Wednesday was a difficult day. Wednesday, when I opened my eyes around 5:00am, I realized that what I fell asleep worried about around 2:00am was very much real 3 hours later. And so I cried.
I had cried the night before, in a public venue. After a great dinner celebrating my stepmom’s birthday, we went to the bar to have a few drinks. Election updates were on the TV. And then Trump won Ohio. A small group of middle-aged, white men cheered. I cried. One of my brothers put his arm around me asking what was wrong. “He can’t win…and those men…cheered.” was about all I could muster as I tried to hold it together. As we worked to make sure a tab was paid and get me out, one of my aunts hugged me and told me it would be ok.
I drove my brother home that night. I didn’t cry as he sang along to songs as we traveled the back roads of Lakewood. He hugged me and said he loved me as he got out of the car.
I drove home thinking. Thinking of how I didn’t say anything to those men that cheered. How I wasn’t brave enough. How I had failed to stand up for all that Hillary was standing up for. I thought about all the things you think about in those moments of hindsight. I wanted to make them look me in the eye as they cheered for a man who thinks it’s ok to grab a woman by the pussy. That sexual assault is ok. Because I thought, “Maybe they have never met a person who was sexually assaulted?” The same thing I thought when I saw that my aunt (who had told me it would ok mid-hug) had also cheered for Trump’s victory.
When the “Trump Tapes” were initially released, I wrote a blog post as I was filled with rage about what was happening. A feeling that is returning but in a very different way. But when I posted that blog post to Facebook, I hid it from my family. I was afraid. I’m not really sure why, but I was. And I’m trying not to cry as I write this one, and know that this one, I won’t hide.
I cried Wednesday morning and had a difficult time getting out of bed. I almost thought about not getting out of bed. I thought about staying there in the dark, listening to the wind beat up against my window. But I felt like perhaps I needed to be there for other people. So I made myself stop crying. I made myself get out of bed. I made myself get into the shower. Upon getting out of the shower, I broke down again into uncontrollable sobs.
I put on some makeup. Not a lot in case I cried again. But just enough to cover an already blotchy face. I walked to the bus. I watched people get on the bus wondering how they felt. It was a quiet bus ride. Campus felt quiet. The office was quiet.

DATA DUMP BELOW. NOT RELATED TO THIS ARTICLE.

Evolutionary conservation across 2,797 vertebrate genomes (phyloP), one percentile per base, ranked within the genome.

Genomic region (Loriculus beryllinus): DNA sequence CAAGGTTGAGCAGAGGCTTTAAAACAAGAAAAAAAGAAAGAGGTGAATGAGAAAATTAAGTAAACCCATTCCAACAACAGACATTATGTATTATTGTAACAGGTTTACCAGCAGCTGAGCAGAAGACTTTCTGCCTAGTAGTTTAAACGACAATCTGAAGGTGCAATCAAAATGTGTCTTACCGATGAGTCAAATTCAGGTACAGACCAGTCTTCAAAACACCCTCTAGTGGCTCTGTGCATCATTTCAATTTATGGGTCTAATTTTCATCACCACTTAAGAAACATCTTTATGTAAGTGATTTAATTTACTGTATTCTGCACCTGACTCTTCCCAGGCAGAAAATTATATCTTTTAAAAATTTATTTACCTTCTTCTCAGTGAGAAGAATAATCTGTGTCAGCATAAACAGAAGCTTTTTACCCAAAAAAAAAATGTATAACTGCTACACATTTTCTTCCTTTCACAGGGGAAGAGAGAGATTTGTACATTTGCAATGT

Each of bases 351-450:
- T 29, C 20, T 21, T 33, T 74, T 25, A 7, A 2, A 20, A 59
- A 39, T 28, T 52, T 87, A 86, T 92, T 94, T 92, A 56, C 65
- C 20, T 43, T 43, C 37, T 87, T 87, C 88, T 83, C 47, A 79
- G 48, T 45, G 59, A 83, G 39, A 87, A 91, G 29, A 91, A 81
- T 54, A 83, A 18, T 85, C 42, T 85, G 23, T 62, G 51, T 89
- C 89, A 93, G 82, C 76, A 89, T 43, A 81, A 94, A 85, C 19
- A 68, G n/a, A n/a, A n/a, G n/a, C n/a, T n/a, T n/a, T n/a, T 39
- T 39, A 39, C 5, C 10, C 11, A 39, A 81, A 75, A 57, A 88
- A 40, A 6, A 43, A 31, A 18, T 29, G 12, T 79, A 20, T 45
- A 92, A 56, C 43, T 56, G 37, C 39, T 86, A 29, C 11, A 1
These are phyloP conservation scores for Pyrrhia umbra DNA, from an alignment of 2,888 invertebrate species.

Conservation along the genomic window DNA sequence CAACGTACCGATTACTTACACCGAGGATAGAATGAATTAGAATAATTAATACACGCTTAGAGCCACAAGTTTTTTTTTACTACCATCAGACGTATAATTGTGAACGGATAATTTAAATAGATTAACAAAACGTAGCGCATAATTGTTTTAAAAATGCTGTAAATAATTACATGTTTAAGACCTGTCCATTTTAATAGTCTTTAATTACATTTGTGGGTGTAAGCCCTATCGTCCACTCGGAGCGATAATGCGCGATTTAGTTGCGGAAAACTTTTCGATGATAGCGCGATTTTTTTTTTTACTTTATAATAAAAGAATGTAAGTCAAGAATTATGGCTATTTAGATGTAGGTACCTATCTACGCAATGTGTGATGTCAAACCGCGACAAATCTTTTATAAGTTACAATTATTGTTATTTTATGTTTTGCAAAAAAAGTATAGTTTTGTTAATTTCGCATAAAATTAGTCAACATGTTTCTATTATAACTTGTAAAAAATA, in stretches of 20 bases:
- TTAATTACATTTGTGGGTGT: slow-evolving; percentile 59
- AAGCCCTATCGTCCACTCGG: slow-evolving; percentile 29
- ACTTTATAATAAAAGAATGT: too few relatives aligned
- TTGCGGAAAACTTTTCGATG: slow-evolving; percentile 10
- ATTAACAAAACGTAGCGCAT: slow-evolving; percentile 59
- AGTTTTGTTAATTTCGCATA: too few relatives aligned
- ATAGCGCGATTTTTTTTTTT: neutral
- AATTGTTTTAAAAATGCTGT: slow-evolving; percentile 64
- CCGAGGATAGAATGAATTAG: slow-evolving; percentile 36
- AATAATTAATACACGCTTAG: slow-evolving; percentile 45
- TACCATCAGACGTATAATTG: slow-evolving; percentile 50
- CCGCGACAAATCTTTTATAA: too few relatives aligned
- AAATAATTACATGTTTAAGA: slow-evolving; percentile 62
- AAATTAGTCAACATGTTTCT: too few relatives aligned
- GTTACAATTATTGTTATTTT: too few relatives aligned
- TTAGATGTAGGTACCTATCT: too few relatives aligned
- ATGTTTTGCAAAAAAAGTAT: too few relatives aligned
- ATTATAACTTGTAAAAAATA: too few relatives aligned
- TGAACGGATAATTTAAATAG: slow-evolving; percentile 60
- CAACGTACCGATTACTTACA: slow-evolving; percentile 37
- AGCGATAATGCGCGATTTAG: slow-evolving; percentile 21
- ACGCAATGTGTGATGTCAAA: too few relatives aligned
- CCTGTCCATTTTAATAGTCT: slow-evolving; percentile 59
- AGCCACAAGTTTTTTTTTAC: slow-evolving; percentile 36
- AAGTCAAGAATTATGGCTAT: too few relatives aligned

I sat in my corner of our office space and silently cried throughout the day. I was not ok.
14 years ago I was sexually assaulted. And now a man who thought that was all just “locker room talk” was President of my country. In a position to make more laws on what I should do with my body.
This morning I woke up and told myself I could do this. I could be stronger. I could be braver. I made myself a small playlist. It pushed me through my morning. It helped.
My friend Ann Marie shared a blog post. That helped.
I have some incredible friends and family members to talk to. That all helps. Sometimes you just need to know that other people are struggling along side of you. When you sit across from a friend during your lunch break and you know that you are both struggling and holding back tears, nothing has to be said. It’s already all been said. The people that are “My persons”. We are hurting together.
This election season has given a stronger light to racism, sexism, homophobia, bigotry, misogyny, xenophobia, and just plain hatred for others. Please know I don’t think this is republicans vs. democrats. I don’t hate anyone. I know that my anger can be construed to be from a place of hate, but it’s not. It’s fear. It’s disappointment. It’s just being so tired to fight for something that should just be a basic part of our humanity. That we can love one another. That we don’t have to pass laws to discriminate against people. That we don’t have to use religion as some sort of exclusionary device, making it really difficult for people, like me, to want to walk into a church ever again. People are hurting. People are afraid.
So I’m ready. I may have thought I was ready before, and to an extent that was true, but now I’m really ready. For all the people I know and for those I don’t, let me stand next to you. Let me listen to your fears. You can tell me your story. You can cry on my shoulder. I will hold your hand. I will stand in front of you when you need defending. And I will lift you up so that you can shine in your own amazing way.
Together we will Rise Up. We will be Unstoppable. We will love.